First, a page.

Housing and addictions projects could start this spring in Mynarski and Point Douglas neighborhoods

There’s broken glass on the doorstep of 573 Mountain Ave. A piece of plywood covers part of the front door. Manicure and pedicure advertising stickers remain plastered in the main window.

But this vacant building could soon become a real home if all goes well, according to Leslie Bellingham.

“All we have to do now is get building permits and then we’ll get started,” said the director of partnerships for Raising the Roof.

The national non-profit group helps build purpose-built, affordable housing by working with existing neighborhood groups in Canadian cities.

Housing for families, young people

Bellingham says 573 Mountain will become housing for families and youth, based on contributions from the Winnipeg Boldness Project, Fearless R2W and North End Community Renewal Corp. – local groups that help vulnerable people in the area.

“They really identified, especially in this neighborhood, the need for bigger units that would be good for families,” Bellingham said in an interview.

“We really want to make them accessible primarily to Indigenous families who are at risk of homelessness or who are at risk of having children apprehended without safe, stable and affordable housing.

Family units will be on the ground and top floors, while the basement will be used for young people who are aging without care, Bellingham says.

The building at 573 Mountain Ave. was once a living room with residential units above. Now it sits empty on one of the busiest streets in Winnipeg’s North End. (Sam Samson/CBC)

This project in the Mynarski neighborhood will be the first in Winnipeg for Raising the Roof. The group has purchased the vacant building and will act as developer. Fearless R2W staff are the ones who will help families and young people achieve their goals and live in the apartments.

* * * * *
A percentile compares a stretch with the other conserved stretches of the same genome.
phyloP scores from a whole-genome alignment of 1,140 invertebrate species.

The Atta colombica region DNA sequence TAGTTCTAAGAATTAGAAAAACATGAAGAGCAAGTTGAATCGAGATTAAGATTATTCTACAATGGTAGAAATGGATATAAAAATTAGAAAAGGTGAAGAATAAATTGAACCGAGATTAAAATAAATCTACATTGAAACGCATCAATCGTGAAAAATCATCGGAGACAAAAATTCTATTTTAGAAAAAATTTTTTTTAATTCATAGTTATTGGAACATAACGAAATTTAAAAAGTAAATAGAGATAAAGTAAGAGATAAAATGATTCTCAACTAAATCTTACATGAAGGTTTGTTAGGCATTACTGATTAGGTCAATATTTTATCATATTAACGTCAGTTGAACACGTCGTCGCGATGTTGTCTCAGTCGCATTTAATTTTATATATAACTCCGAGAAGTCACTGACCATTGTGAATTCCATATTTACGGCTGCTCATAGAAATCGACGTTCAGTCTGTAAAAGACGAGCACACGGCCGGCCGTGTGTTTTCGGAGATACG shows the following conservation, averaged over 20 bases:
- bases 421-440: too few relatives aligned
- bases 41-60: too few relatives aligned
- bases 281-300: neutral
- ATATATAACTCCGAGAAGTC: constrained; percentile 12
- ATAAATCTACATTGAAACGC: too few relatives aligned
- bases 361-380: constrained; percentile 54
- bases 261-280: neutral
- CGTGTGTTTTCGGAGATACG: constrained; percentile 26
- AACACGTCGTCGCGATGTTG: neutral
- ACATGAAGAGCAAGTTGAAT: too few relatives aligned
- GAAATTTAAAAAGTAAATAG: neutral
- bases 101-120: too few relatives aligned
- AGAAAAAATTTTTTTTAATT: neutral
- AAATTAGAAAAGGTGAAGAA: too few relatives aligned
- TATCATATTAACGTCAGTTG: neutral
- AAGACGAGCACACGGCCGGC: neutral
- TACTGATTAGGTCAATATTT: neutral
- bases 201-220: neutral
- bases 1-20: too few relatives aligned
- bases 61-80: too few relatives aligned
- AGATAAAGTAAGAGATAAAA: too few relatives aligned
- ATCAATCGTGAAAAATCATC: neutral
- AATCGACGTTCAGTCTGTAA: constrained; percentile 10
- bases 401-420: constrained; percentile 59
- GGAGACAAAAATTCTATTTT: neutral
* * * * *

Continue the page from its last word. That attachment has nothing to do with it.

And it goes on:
On Friday, the town’s Lord Selkirk-West Kildonan Community Committee gave the green light to the project.

Bellingham predicts it will take a few weeks to confirm permits and then renovations can begin – all with a local construction company that employs people struggling to find jobs, including newcomers or those recently incarcerated.

She says the project is about $30,000 short of being fully funded.

Religious Addictions Program

Just south of this housing project is a large former warehouse at 83 Kate Street. The building now houses the offices of the Adult and Teen Challenge of Central Canada. The national group uses evangelism and an abstinence-based approach to help people with their addictions, according to Daniel Emond.

“Whether you are just seeking help for the first time to break free from your addiction, or you have been sober for three years and are part of a sober living community, our approach is that every step is important and requires support,” the president said. and CEO of the local chapter of the organization said in an interview.

The organization also has treatment centers and offices in other Manitoba communities, including Brandon and Steinbach.

Emond’s goal is for the building at 83 Kate Street to become a “recovery supercentre” for addictions programs. The building would include 18 units so clients and potentially their families could stay for help, according to a report to the city. The goal, says Emond, is for the building to provide treatment from start to finish.

Although Emond was at City Hall on Friday to discuss putting up a fence and reducing the parking space, the area councilman raised more societal issues. Com. Vivan Santos (Point Douglas) said she’s worried the group doesn’t have a culturally sensitive program to help members of First Nations communities deal with the effects of residential schools.

“It’s a very sensitive topic for me,” Santos said during the meeting. “My neighborhood is very diverse. We have a lot of tough issues related to addictions, homelessness and poverty.”

Root causes

While Emond said “the organization has always been committed to reconciliation,” Santos reiterated that she insisted on greater recognition of people in the area and addressing the root causes of addictions. She referenced the call for Siloam Mission to include indigenous practices in its programming.

“I hope we can learn from the mistakes of the past and realize that these are the demands our community needs,” she said.

“Putting this at the forefront of everyone’s mind is very important to me. Programming like this is very important to me and to my neighborhood, but I’m a big advocate for reconciliation.”

Despite her concerns, Santos says she supports the project.

“I want to salute the work they are doing,” she said. “I know I was a bit harsh on them at first, but I want to be respectful here. This situation is very sensitive to me…and I appreciate them answering my questions.”

Emond says he believes the area is perfect for his program, citing its proximity to the Health Sciences Center, schools and churches.

The committee has authorized the project, but Emond says it is still in the fundraising phase. So far, they have raised $1 million out of a total of $8.5 million.

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